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PRDM16 co-operates with LHX2 to shape the human brain

Show simple item record Suresh, Varun en_US PRADHAN, SAURABH J. en_US GALANDE, SANJEEV et al. en_US 2024-04-24T05:45:27Z 2024-04-24T05:45:27Z 2024-04 en_US
dc.identifier.citation Oxford Open Neuroscience, 3, kvae001. en_US
dc.identifier.issn  2753-149X en_US
dc.identifier.uri en_US
dc.description.abstract PRDM16 is a dynamic transcriptional regulator of various stem cell niches, including adipocytic, hematopoietic, cardiac progenitors, and neural stem cells. PRDM16 has been suggested to contribute to 1p36 deletion syndrome, one of the most prevalent subtelomeric microdeletion syndromes. We report a patient with a de novo nonsense mutation in the PRDM16 coding sequence, accompanied by lissencephaly and microcephaly features. Human stem cells were genetically modified to mimic this mutation, generating cortical organoids that exhibited altered cell cycle dynamics. RNA sequencing of cortical organoids at day 32 unveiled changes in cell adhesion and WNT-signaling pathways. ChIP-seq of PRDM16 identified binding sites in postmortem human fetal cortex, indicating the conservation of PRDM16 binding to developmental genes in mice and humans, potentially at enhancer sites. A shared motif between PRDM16 and LHX2 was identified and further examined through comparison with LHX2 ChIP-seq data from mice. These results suggested a collaborative partnership between PRDM16 and LHX2 in regulating a common set of genes and pathways in cortical radial glia cells, possibly via their synergistic involvement in cortical development. en_US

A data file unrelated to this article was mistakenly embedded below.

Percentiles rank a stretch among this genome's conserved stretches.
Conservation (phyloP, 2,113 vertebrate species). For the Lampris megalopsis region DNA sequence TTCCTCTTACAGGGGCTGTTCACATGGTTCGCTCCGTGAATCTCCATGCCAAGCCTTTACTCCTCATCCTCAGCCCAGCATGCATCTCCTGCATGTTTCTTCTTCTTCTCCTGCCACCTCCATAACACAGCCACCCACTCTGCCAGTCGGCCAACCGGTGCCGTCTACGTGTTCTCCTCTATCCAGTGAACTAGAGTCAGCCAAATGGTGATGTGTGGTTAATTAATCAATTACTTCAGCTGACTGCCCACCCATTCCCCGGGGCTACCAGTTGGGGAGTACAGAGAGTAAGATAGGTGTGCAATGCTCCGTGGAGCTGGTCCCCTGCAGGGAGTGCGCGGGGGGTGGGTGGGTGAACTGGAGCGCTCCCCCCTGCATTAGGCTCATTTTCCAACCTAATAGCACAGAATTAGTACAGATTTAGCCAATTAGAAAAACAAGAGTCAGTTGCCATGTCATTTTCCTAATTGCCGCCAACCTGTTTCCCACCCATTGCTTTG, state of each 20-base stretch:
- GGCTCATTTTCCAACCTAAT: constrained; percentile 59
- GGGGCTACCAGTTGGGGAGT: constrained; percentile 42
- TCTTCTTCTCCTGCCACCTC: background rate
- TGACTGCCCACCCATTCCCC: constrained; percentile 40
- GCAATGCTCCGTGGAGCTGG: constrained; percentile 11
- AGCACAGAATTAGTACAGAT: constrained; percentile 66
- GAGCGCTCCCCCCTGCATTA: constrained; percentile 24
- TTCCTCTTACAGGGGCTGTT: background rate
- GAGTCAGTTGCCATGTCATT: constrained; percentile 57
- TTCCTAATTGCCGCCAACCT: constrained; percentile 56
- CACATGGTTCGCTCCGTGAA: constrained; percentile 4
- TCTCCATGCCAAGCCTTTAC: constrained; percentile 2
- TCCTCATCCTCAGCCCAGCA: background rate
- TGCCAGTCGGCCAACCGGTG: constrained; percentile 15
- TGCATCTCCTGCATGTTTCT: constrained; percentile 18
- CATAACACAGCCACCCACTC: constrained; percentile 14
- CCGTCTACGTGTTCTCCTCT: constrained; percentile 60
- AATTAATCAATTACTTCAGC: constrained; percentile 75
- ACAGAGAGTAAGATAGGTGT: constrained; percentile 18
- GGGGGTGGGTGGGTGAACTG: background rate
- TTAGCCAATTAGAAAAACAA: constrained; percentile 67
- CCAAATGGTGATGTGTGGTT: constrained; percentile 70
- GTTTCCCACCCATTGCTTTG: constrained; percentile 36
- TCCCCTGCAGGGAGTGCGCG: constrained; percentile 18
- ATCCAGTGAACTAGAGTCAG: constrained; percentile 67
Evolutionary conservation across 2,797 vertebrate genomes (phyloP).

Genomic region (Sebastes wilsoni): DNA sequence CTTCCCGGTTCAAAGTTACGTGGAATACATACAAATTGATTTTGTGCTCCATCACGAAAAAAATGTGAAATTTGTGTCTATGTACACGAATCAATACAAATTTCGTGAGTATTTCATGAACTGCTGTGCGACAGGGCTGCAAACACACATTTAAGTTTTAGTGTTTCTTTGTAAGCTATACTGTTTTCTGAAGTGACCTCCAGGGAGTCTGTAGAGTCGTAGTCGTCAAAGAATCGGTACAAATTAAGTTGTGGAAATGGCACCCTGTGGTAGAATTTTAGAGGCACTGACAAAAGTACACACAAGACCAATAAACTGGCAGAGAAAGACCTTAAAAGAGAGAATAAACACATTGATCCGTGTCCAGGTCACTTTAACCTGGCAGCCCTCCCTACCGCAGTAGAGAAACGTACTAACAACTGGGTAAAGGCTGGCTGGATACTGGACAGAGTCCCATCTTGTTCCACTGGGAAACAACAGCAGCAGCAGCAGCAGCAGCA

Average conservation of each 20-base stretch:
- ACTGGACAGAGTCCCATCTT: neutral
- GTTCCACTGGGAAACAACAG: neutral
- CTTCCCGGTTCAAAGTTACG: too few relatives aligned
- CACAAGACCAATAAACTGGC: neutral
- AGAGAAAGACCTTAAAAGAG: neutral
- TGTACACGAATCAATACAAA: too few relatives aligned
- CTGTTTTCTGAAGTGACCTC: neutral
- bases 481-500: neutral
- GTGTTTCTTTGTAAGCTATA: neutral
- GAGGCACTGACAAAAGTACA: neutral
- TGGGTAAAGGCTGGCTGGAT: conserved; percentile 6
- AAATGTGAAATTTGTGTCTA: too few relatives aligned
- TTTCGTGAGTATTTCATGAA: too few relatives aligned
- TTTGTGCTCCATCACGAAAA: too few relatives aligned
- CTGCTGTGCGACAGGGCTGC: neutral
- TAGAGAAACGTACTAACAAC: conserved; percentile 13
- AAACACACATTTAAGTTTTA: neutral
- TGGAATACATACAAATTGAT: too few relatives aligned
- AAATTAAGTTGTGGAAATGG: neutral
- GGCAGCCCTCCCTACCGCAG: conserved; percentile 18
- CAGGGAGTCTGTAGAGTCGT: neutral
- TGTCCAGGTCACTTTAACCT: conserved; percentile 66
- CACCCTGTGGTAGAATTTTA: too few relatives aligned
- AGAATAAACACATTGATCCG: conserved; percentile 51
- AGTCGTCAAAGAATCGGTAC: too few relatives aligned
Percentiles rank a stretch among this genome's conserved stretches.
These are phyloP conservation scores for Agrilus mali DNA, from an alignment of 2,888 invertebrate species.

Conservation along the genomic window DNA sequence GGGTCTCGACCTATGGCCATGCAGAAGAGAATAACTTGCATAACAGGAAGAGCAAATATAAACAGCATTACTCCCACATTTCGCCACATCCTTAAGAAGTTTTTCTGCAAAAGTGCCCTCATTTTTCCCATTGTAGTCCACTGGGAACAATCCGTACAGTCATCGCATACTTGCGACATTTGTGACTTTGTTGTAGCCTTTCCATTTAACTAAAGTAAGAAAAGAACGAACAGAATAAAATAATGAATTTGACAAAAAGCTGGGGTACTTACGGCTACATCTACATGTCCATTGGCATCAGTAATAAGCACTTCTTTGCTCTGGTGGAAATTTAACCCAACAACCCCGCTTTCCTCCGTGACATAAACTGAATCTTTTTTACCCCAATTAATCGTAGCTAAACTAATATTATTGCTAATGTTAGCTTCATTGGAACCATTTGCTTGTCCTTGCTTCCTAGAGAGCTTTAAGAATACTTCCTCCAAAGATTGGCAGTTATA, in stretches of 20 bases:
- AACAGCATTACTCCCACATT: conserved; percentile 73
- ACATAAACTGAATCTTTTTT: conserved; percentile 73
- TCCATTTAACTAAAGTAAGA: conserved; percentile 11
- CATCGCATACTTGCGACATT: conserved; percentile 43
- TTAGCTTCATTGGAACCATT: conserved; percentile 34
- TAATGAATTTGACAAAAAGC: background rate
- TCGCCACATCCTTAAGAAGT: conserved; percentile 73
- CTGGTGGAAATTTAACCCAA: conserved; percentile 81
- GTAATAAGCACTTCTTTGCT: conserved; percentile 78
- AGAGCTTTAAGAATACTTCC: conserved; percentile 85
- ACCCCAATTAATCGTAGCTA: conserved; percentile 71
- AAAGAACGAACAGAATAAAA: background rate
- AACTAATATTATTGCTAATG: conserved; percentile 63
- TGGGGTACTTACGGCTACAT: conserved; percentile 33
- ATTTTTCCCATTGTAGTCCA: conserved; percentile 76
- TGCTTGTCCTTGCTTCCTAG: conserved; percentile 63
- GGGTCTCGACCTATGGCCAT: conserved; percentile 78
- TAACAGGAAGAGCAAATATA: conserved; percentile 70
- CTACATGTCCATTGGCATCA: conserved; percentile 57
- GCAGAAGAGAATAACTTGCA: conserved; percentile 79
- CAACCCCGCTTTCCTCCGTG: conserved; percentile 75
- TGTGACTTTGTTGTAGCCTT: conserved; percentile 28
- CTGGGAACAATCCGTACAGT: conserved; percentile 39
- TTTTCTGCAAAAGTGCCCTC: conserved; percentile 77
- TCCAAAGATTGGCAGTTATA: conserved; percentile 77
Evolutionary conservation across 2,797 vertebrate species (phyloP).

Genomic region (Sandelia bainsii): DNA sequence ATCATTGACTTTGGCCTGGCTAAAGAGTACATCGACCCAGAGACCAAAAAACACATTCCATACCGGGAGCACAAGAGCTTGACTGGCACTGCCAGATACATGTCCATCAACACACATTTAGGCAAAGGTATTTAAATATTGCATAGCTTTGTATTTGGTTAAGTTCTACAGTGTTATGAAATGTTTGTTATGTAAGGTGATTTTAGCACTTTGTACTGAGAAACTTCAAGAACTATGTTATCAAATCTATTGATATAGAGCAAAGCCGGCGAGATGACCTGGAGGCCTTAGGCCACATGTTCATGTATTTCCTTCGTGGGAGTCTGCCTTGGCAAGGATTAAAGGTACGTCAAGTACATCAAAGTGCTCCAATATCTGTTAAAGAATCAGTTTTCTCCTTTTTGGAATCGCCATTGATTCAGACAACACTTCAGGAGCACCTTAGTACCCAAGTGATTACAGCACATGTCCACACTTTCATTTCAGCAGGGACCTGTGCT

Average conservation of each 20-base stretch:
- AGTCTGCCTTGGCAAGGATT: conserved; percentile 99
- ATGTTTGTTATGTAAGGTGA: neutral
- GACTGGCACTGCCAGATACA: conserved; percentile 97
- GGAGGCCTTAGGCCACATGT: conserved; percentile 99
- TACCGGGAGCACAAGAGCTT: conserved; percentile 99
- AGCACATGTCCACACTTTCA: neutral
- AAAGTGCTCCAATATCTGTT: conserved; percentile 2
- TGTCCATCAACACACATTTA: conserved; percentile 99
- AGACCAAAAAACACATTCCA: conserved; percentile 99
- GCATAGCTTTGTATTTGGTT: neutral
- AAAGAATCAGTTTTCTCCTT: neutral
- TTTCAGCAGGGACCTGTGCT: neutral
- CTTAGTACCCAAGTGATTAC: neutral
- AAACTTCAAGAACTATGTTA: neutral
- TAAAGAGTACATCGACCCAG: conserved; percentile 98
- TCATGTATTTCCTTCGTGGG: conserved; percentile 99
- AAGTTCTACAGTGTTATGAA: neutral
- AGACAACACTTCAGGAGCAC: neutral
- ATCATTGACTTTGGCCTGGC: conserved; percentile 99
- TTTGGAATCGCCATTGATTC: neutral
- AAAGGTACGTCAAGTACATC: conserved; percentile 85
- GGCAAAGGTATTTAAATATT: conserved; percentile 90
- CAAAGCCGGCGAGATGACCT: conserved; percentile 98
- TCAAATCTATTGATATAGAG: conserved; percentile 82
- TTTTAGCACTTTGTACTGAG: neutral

dc.language.iso en en_US
dc.publisher Oxford University Press en_US
dc.subject Brain development en_US
dc.subject PRDM16 en_US
dc.subject LHX2 en_US
dc.subject 1p36 deletion syndrome en_US
dc.subject Cerebral organoids en_US
dc.subject Human disease model en_US
dc.subject 2024 en_US
dc.subject 2024-APR-WEEK1 en_US
dc.subject TOC-APR-2024 en_US
dc.title PRDM16 co-operates with LHX2 to shape the human brain en_US
dc.type Article en_US
dc.contributor.department Dept. of Biology en_US
dc.identifier.sourcetitle Oxford Open Neuroscience en_US
dc.publication.originofpublisher Foreign en_US

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